Grunt – 19 February 2014


Have you noticed how an image, a recollection, a memory will pop up out of the blue, rather like the little red flag – Time Expired – on the old parking meters, when we had parking meters? They emerge uncalled for, usually without any connection with where you are or what you’re doing.
This happened to me a few days ago, when a whole lot of recollections popped up suddenly, rather like a poorly-made home movie, while I was washing the dishes. They were rooted in my childhood, and began with a memory of someone – I have no idea who – showing me a book of pressed flowers they’d collected during various meanders over the fields and down the lanes of England. And I recalled a fair number of individuals, mainly women, who chose to press flowers as a hobby, the colours from the petals staining the pages of the bulky books that held them. Some were almost works of art, meticulously labelled in a copperplate hand, dated, with the place where the blossoms were gathered. It seemed a very gentle, harmless pastime, far different from the brutalities of fox hunting that took place nearby.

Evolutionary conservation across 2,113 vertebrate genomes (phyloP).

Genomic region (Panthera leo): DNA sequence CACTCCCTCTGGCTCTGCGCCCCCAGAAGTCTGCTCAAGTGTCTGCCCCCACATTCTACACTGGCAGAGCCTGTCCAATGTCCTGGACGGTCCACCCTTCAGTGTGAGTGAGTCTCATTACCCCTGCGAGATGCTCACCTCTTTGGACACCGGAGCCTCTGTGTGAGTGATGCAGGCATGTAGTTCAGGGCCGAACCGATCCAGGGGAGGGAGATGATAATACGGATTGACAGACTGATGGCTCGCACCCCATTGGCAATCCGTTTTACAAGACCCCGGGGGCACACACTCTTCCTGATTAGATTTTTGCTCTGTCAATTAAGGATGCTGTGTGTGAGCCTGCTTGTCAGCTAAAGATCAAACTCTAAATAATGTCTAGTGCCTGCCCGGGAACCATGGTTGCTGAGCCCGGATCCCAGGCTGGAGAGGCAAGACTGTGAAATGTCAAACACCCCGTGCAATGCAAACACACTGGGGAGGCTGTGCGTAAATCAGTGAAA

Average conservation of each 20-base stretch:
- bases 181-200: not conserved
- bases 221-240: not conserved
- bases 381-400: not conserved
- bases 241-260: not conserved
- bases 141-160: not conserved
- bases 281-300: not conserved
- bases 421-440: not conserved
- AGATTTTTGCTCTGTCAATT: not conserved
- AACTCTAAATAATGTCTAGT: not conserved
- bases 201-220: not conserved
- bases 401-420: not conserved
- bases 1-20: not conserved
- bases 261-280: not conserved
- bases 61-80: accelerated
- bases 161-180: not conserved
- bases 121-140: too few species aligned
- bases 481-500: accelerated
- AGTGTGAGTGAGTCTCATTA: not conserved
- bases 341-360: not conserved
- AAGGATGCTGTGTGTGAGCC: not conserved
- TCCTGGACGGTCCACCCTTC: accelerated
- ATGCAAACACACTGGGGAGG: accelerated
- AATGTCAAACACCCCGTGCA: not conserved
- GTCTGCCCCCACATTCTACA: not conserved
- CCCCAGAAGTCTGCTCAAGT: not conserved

A second image that arose was of people collecting things, all manner of things. One of my grandparents’ neighbours collected matchbox labels. Of course, this was in the days long before matches had been all but replaced by lighters of various sorts. And a distant relative collected the cards that came in cigarette packets. It was a sneaky way to get folks to keep on smoking – but in those days, smoking wasn’t considered as lethal as we know it to be now. Others acquired beer labels, every record of their favourite singer, miniature cars (like Dinky Toys), teaspoons from around the world, etc. Naturally, I caught the collecting bug, although I confined myself to books and records (until CDs came along).
Of course, all this stuff needs storage. If music outlets sell CD cabinets, why don’t bookshops sell shelves? But book collectors know that books fit on any flat surface. So, please watch your step!